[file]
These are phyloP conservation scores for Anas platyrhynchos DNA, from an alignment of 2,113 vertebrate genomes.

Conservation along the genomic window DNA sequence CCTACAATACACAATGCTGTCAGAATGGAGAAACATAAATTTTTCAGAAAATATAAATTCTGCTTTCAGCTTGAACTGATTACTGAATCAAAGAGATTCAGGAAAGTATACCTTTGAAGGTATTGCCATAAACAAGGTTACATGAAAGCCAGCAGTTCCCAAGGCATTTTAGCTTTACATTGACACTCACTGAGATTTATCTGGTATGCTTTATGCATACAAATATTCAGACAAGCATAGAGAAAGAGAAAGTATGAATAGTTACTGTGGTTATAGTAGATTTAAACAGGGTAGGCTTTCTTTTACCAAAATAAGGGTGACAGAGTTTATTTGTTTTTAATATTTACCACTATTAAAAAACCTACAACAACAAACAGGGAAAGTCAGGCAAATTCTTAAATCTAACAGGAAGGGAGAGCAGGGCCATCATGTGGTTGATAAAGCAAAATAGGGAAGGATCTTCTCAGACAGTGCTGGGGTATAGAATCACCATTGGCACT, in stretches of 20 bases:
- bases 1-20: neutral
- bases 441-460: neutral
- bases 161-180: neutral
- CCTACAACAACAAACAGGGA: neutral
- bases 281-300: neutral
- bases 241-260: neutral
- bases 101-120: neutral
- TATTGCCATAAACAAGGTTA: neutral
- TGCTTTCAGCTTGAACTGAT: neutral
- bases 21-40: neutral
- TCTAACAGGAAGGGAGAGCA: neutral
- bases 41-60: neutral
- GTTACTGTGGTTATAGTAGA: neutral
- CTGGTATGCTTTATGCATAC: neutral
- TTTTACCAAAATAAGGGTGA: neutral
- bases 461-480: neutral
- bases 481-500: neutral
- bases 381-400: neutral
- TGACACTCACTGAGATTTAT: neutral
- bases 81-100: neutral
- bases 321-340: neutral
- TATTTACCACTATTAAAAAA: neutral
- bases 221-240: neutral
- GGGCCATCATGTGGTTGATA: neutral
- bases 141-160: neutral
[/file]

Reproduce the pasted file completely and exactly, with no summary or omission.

These are phyloP conservation scores for Anas platyrhynchos DNA, from an alignment of 2,113 vertebrate genomes.

Conservation along the genomic window DNA sequence CCTACAATACACAATGCTGTCAGAATGGAGAAACATAAATTTTTCAGAAAATATAAATTCTGCTTTCAGCTTGAACTGATTACTGAATCAAAGAGATTCAGGAAAGTATACCTTTGAAGGTATTGCCATAAACAAGGTTACATGAAAGCCAGCAGTTCCCAAGGCATTTTAGCTTTACATTGACACTCACTGAGATTTATCTGGTATGCTTTATGCATACAAATATTCAGACAAGCATAGAGAAAGAGAAAGTATGAATAGTTACTGTGGTTATAGTAGATTTAAACAGGGTAGGCTTTCTTTTACCAAAATAAGGGTGACAGAGTTTATTTGTTTTTAATATTTACCACTATTAAAAAACCTACAACAACAAACAGGGAAAGTCAGGCAAATTCTTAAATCTAACAGGAAGGGAGAGCAGGGCCATCATGTGGTTGATAAAGCAAAATAGGGAAGGATCTTCTCAGACAGTGCTGGGGTATAGAATCACCATTGGCACT, in stretches of 20 bases:
- bases 1-20: neutral
- bases 441-460: neutral
- bases 161-180: neutral
- CCTACAACAACAAACAGGGA: neutral
- bases 281-300: neutral
- bases 241-260: neutral
- bases 101-120: neutral
- TATTGCCATAAACAAGGTTA: neutral
- TGCTTTCAGCTTGAACTGAT: neutral
- bases 21-40: neutral
- TCTAACAGGAAGGGAGAGCA: neutral
- bases 41-60: neutral
- GTTACTGTGGTTATAGTAGA: neutral
- CTGGTATGCTTTATGCATAC: neutral
- TTTTACCAAAATAAGGGTGA: neutral
- bases 461-480: neutral
- bases 481-500: neutral
- bases 381-400: neutral
- TGACACTCACTGAGATTTAT: neutral
- bases 81-100: neutral
- bases 321-340: neutral
- TATTTACCACTATTAAAAAA: neutral
- bases 221-240: neutral
- GGGCCATCATGTGGTTGATA: neutral
- bases 141-160: neutral